Weightier debates, such as those on sexual politics in the classified workplace, Russophobia, and the endless speculation over the preferred age, gender and race of the next Bond, are more recent innovations. Myself, I’d like to see an English bull terrier take the role. Genderfluid, by all means.

But most importantly this time, it seems, the issue is ‘Britain’s capacity to look her diminished global stature in the eye, and cut her cloth accordingly’. Critics have clearly forgotten that Roger Moore did not have to look Jaws in the eye to know that Eton and service as a Royal Naval Reserve commander leaves one uninclined to put too much store in mere elevation. On the other hand, it must mean something when Ralph Fiennes’ M summons up all his reserves of gravitas to evoke the urgency of the situation, as he orders ‘get me the prime minister’, and the cinema collapses in giggles at the image of BoJo being on the other end of this call, and expected to swiftly grasp what threat these off-shore nanobots present to world peace.

I don’t envy these guardians of the Bond myth. I mean, obviously I do, the locations alone make the life of a jobbing stand-up look pretty degraded. But you know what I mean. I don’t envy them their task, the line they must walk.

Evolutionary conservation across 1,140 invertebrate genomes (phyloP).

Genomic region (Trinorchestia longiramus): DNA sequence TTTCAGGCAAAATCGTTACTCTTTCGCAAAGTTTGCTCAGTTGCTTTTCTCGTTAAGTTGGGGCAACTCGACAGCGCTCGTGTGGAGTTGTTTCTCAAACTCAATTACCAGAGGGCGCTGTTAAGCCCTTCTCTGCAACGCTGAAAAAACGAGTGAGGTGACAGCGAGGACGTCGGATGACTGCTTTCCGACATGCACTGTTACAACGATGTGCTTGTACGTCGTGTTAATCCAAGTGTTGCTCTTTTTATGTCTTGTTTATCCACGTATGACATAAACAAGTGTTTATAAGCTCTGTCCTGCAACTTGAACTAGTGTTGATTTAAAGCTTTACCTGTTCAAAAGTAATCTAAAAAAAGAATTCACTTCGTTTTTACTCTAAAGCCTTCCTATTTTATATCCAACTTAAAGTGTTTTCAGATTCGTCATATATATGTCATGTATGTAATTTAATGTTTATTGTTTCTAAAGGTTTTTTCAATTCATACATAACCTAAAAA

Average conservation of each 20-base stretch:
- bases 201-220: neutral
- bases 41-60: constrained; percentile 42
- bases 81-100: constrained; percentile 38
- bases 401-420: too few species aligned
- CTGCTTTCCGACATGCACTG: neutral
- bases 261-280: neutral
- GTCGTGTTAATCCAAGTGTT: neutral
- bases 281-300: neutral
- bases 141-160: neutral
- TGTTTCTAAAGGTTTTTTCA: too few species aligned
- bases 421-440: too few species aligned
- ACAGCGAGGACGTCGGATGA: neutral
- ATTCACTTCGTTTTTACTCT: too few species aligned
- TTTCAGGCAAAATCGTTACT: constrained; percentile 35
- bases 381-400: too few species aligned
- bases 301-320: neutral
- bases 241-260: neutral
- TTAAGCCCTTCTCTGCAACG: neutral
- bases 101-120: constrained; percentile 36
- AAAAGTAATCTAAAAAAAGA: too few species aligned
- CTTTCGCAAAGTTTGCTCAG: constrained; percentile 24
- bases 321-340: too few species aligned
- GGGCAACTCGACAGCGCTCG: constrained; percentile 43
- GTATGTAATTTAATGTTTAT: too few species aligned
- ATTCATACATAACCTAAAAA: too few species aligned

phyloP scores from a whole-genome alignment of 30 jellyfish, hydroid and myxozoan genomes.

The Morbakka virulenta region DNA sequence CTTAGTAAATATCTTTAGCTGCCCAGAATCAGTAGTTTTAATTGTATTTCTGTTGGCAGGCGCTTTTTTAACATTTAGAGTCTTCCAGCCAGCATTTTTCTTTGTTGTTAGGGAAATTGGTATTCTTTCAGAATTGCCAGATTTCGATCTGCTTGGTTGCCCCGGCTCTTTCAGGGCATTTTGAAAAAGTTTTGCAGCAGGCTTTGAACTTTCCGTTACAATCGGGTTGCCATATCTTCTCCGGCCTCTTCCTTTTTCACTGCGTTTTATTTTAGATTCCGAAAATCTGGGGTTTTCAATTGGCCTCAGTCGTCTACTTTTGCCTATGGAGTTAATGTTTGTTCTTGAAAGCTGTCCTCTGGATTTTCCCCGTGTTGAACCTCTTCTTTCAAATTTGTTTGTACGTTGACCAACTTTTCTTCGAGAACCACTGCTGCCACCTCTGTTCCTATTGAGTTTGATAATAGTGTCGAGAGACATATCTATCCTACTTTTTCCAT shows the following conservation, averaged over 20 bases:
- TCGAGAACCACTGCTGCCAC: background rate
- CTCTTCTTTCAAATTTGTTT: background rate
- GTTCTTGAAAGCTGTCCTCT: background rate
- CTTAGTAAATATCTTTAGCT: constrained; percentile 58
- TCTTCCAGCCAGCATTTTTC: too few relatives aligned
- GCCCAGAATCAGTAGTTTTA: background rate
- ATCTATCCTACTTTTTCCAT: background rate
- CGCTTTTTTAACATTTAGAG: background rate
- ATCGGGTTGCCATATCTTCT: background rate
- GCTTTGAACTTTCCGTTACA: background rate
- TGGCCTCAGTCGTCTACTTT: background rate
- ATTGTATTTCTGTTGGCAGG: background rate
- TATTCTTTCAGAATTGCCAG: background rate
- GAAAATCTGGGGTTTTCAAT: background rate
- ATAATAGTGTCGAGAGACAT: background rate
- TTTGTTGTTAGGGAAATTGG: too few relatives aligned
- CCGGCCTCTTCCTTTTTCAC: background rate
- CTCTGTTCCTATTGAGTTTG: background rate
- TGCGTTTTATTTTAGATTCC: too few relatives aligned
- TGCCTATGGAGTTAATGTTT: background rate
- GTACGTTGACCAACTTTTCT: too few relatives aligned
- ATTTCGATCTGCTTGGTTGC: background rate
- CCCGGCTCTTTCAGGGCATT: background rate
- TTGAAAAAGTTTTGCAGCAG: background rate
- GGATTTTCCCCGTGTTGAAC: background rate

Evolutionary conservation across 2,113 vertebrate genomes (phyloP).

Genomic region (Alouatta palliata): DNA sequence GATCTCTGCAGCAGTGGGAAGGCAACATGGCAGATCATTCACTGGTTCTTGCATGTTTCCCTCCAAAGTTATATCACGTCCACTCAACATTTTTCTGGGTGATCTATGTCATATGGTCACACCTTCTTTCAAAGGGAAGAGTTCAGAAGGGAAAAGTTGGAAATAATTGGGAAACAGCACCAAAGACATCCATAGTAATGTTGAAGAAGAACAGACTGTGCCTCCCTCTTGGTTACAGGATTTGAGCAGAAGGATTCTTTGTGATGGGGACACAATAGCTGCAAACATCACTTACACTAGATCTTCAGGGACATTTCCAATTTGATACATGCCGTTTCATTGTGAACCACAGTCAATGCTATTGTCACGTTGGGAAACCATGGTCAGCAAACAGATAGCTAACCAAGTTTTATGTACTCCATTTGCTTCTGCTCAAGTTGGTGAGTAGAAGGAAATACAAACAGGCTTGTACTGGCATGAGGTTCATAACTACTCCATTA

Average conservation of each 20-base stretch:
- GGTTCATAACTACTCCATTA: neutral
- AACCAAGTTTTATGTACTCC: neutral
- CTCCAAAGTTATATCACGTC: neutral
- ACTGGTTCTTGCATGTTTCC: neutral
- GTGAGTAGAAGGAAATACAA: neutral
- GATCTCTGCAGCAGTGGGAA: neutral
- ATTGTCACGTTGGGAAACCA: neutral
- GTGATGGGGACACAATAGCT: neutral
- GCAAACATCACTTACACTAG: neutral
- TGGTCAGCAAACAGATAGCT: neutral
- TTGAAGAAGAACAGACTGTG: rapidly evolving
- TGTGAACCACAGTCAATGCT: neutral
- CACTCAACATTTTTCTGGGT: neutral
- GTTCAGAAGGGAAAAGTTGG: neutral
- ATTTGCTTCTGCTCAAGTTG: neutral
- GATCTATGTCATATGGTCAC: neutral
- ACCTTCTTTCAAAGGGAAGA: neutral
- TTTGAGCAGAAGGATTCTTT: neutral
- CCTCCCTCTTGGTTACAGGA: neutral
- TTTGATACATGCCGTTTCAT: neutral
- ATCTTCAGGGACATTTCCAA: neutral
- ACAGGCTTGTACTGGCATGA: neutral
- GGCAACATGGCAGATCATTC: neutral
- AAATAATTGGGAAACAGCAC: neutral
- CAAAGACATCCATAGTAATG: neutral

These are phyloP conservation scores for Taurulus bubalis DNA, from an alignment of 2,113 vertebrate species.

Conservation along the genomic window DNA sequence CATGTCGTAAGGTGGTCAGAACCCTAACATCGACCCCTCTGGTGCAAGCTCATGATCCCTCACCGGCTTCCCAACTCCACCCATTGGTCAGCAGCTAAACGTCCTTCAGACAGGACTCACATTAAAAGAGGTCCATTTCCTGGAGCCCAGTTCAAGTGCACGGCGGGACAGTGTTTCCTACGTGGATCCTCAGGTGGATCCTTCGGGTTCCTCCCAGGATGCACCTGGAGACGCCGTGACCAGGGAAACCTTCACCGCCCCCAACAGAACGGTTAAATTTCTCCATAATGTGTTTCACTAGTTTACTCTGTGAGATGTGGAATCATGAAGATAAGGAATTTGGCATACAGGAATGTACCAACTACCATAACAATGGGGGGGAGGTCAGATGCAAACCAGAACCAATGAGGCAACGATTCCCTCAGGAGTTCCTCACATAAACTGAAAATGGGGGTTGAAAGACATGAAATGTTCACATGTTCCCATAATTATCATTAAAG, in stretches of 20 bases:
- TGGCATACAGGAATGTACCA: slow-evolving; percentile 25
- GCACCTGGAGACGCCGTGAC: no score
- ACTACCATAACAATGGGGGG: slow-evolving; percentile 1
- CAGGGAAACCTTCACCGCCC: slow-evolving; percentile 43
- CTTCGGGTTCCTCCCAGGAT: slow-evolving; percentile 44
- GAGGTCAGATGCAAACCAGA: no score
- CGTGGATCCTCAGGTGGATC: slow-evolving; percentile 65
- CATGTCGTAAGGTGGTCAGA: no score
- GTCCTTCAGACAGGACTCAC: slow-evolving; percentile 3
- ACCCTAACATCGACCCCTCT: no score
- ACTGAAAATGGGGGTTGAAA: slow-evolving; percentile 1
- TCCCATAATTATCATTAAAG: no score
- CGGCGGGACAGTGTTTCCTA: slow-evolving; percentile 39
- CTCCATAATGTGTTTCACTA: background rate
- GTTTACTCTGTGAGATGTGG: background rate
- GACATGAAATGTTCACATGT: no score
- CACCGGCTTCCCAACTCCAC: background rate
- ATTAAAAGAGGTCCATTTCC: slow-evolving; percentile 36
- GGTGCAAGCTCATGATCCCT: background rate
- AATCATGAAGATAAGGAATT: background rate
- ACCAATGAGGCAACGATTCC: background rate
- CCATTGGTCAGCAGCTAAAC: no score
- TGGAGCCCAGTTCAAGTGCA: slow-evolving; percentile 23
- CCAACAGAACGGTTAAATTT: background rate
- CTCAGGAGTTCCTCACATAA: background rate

There was a time when Bond’s job was simply to entertain, solidly, like an air horn of male fantasy, exotic locations and dual-purpose nail clippers, blasted in the face for 90 solid minutes and then, with one last outrageous innuendo, off. These days, the films seem to want to say something, about stuff.

To be fair, very few cultural artefacts stay the same size over repeated iterations. Some, like Bruce Springsteen albums, shed their surface complexities, their lyrical ambition, orchestral scale and jazzier inflections, and become more streamlined, more radio friendly, as the years go by, as though those earlier excess appendages get simply blown off as the career achieves escape velocity. In the early Seventies, Bruce was the new Dylan. By the mid-Eighties, he was as radio friendly as a nine-volt battery.